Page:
There have been an alarming number of posts linking to pirated copies of books floating around lately, so I thought it’d be productive to share some of my own legal ways of accessing books instead of fighting the posts themselves.
- 25 thoughts on book piracy
- Book piracy - an insiders perspective
- Why I stopped pirating and started paying for media
- The ethics of internet piracy
- The real problem with piracy
- Piracy is yesterday’s worry for today’s ‘artisan authors’
- Kindle e-book piracy accelerates
- John Green: Why libraries are different from piracy
- Across the digital divide
Now on to some free books!
- Libraries are wonderful. A collection of books that people want you to take home and read. What could be better?
- If they don’t have a book you want, have a chat to the librarians. They are usually all very helpful and would love to hear suggestions of books, and even get the book you want in stock for you.
- Library cards are a wonderful resource, but depending on your library you may need a permanent address - if you can’t supply this that’s fine! You don’t need a library card to use libraries. Go in, grab a book, read for a while.
- Many libraries now have e-book borrowing services available. It is well worth checking whether your library offers this if you prefer reading e-books or even listening to audiobooks.
- Overdrive is a marvelous program that partners with many libraries to provide e-book lending, check the site to see whether any libraries near you participate!
- Books in the public domain can be accessed for free in many formats
- Project Gutenberg offers a huge selection of public domain books in html, epub, kindle, and plain text format.
- Books in the public domain can also be found directly through the Kindle or Kobo stores. Both stores offer free apps for mobile devices and computers.
- LibriVox has an impressive collection of audiobooks of public domain books read by volunteers.
- PulseIt features different young adult books every week that you can read online for free.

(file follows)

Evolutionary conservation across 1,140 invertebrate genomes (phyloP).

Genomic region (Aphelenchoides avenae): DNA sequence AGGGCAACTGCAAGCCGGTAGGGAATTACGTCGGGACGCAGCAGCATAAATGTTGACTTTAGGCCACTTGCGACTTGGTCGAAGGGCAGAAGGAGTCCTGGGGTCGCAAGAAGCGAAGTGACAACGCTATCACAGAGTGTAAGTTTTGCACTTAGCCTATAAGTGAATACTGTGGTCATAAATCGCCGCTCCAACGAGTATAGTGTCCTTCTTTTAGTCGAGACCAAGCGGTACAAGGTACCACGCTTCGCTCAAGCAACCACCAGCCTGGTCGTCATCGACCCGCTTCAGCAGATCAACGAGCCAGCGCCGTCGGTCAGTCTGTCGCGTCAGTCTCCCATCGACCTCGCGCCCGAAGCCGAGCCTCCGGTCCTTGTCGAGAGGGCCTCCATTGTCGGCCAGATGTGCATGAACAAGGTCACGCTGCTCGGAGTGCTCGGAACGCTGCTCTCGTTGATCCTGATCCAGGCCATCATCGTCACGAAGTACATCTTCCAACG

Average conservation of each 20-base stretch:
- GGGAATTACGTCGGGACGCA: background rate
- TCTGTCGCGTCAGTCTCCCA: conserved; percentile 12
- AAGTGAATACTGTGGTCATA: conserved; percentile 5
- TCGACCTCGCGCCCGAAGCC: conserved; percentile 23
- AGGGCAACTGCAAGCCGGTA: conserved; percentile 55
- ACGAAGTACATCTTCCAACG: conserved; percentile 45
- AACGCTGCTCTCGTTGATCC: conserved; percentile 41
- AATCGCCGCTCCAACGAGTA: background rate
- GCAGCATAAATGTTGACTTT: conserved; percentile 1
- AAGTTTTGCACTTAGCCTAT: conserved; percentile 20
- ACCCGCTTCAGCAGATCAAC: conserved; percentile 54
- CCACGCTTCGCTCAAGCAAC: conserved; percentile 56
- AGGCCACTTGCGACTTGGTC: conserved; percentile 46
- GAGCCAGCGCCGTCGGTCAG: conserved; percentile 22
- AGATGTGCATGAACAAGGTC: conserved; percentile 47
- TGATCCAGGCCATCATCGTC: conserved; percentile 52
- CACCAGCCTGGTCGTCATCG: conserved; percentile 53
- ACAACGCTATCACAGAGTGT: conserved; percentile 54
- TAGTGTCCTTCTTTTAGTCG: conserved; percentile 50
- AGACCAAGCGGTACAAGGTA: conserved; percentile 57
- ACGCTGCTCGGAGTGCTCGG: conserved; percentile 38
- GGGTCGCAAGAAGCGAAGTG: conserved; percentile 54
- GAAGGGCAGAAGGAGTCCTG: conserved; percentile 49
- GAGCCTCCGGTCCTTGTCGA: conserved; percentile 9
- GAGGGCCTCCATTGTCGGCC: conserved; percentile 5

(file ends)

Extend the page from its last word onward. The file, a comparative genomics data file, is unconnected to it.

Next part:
- If you enjoy reviewing, recommending, or blogging about books you might want to check out some sites offering review copies e-book copies of books. I personally use Netgalley. I’ve also heard good things about Edelweiss.
- Giveaways are another way to source free books, even if there is no guarantee of winning, what’s the harm in trying? Goodreads has a staggering number of book giveaways all the time, and there are always a few circulating in the Tumblr book community.
- Kindle and Kobo also offer free or heavily discounted books often, so it is well worth checking them every so often to see if any of the free books catch your eye.
These are the only completely free and legal ways to source books that I know of - feel free to add your own ideas.
Go forth and read responsibly!
This post is amazing!
LIST OF THE WEEK: TEN HIGH FANTASY NOVELS
Lose yourself in these worlds most fantastical. For more fun lists and all things YA lit, visit our website, follow us here and on Twitter, and subscribe to our weekly newsletter!
imirish143 said: Hi! I’m really a sucker for books that is about true love.. Like Anna and The French Kiss, Just One Day, Maybe Someday, The Fault In Our Stars and Dear John… Can you suggest me more of those? I’m fond of discovering more because of your blog :) thank you in advance! :)
We should start a club. Because I also am a sucker for those kind of books you suggested. I don’t quite know what it is, but something about them always tugs on my heart strings. It is possible that I might be a hopeless romantic. Of all the books I have read, these are the first ones that come to my mind:
1. The Last Summer of You (& Me) by Ann Brashares
2. Going Too Far by Jennifer Echols
3. Remember Me? by Sophie Kinsella
4. The Geography of You and Me by Jennifer E. Smith
5. Cross My Heart by Carly Phillips
6. The Truth About Forever by Sarah Dessen
Thanks for question!
Recommendation by myrandomnessinlife